Achilles tendon rupture is a common sports injury in adults, especially in older age or those involved in high-intensity sports (i.e., professional athletes). Several factors must be considered when deciding on the proper course of action for a given individual presenting with this injury. Currently, some of the biggest questions on this topic are:
In terms of primary treatment options, operative treatment of an Achilles tendon rupture involves tendon repair via sutures, which may or may not be done with an augmentation procedure. Non-operative management involves the use of one of many orthotic devices (e.g. plaster cast, brace, boot with wedges, etc.).
Regardless of the choice of primary treatment, a second debate is whether or not the patient should undergo an early or delayed mobilization rehabilitation protocol. There is no single, widely accepted definition for either “early” or “delayed” mobilization, but, generally speaking, differences between these two forms of rehabilitation are seen with respect to the timing of weightbearing activities or range of motion exercises; the literature seems to suggest that “early” mobilization is the initiation of weightbearing and/or ankle motion within 2 weeks.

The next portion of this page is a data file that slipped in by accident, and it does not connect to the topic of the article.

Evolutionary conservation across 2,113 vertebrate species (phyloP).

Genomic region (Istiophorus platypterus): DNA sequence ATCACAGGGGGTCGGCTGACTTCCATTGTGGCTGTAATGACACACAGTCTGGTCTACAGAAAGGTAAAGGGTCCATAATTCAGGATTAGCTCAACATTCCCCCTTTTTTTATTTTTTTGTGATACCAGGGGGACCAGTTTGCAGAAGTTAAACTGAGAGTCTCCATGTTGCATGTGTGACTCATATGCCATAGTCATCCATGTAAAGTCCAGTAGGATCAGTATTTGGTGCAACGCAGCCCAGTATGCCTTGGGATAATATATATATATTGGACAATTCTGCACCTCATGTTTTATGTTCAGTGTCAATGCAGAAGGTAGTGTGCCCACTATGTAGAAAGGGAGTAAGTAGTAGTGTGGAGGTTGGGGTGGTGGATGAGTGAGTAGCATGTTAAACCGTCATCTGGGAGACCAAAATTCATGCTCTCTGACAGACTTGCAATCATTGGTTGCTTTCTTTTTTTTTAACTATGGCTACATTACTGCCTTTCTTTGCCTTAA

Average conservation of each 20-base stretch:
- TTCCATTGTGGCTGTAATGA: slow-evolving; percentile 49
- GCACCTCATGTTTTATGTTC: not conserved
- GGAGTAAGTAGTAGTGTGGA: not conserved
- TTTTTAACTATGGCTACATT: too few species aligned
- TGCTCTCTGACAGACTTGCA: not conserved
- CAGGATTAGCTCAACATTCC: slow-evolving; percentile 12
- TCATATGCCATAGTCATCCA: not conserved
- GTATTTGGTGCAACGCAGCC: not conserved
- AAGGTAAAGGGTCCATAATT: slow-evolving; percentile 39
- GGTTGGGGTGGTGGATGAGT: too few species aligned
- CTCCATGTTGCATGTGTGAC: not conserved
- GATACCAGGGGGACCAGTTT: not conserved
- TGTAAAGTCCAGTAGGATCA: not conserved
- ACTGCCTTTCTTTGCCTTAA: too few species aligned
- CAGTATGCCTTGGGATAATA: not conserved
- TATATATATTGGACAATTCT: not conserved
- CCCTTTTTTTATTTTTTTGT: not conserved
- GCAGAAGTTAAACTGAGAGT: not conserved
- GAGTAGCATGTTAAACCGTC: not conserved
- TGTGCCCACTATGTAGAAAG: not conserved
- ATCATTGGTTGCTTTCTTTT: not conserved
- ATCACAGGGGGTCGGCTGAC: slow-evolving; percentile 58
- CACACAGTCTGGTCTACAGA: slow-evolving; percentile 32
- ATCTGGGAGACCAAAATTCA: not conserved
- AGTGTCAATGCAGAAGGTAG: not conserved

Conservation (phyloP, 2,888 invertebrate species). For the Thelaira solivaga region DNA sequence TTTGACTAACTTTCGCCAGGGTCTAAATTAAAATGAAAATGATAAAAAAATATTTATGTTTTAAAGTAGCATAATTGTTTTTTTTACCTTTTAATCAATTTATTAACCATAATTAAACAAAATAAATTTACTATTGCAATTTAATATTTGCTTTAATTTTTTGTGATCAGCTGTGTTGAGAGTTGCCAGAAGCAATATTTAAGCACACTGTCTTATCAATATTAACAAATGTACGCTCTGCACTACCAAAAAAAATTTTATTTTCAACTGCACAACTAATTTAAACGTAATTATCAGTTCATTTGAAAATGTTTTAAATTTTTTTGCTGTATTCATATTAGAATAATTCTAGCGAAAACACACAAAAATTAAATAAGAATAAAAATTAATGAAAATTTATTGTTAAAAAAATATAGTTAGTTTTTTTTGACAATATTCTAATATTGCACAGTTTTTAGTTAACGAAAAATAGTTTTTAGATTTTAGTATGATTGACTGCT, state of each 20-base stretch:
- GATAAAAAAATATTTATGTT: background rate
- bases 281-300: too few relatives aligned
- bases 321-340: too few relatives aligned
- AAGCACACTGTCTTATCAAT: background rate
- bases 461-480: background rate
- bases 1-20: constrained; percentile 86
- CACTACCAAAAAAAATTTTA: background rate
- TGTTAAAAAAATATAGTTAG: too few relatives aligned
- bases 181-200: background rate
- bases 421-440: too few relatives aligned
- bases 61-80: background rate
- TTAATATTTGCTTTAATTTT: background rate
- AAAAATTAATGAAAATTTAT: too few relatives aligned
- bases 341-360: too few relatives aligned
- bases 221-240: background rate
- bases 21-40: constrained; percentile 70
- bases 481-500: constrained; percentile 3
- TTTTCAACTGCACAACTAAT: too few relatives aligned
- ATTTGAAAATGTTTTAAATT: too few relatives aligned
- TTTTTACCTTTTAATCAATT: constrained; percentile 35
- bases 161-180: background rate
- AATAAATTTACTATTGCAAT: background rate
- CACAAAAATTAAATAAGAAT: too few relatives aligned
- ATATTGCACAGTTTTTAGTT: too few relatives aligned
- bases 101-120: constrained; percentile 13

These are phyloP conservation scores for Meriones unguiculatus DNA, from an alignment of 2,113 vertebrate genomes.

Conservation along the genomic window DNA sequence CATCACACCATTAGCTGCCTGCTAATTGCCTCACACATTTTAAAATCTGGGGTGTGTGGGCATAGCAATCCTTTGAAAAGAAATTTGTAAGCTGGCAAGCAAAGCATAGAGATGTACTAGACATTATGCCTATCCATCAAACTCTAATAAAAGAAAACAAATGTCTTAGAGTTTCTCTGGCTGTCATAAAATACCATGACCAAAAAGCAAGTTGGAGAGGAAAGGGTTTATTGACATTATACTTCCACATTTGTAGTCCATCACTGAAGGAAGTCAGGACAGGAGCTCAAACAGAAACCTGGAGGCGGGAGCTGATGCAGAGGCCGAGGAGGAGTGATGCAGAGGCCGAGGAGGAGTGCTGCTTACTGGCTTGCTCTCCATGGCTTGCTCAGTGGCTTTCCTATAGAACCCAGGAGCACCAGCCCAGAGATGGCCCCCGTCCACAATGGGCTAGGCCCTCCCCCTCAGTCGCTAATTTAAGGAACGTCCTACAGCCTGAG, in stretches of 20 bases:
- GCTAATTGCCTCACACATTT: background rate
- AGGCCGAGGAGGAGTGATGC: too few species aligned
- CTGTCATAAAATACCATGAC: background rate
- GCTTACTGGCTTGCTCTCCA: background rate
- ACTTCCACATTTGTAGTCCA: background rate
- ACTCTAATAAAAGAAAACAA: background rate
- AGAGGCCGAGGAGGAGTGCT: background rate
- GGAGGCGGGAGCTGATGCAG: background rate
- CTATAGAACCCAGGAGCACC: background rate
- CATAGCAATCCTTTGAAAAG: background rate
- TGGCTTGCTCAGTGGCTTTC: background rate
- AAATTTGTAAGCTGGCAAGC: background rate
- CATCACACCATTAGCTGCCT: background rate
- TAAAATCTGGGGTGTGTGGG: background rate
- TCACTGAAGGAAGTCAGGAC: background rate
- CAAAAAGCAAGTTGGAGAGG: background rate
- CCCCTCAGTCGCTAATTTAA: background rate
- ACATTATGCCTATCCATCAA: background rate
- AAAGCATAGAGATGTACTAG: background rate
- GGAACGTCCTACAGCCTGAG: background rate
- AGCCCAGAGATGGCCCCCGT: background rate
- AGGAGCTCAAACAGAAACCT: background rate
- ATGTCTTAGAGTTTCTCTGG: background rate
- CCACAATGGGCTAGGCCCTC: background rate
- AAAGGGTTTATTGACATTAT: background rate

Lastly, another major factor to consider relates to the patient - are they a sedentary or athletic individual? An athlete may have different preferences for certain outcomes or weigh the risk-benefit trade-off associated with a particular treatment differently than a sedentary person. This is important to consider given the downstream consequences of this injury in terms of healthcare costs, the ability to return to work or sport (especially in the case of a professional athlete), and associated complications.
We’ll take a look at what the OE Community has to say first and then highlight the findings of some studies conducted on this topic.
To date, we’ve conducted three separate polls on this topic. In the first poll, we asked “if your patient is a professional athlete with an acute Achilles tendon rupture, what would be your preferred treatment option?”. Here are the results:
Next, we asked “alternatively, if your patient is sedentary and obtains an acute Achilles tendon rupture, what would your preferred treatment option be?”: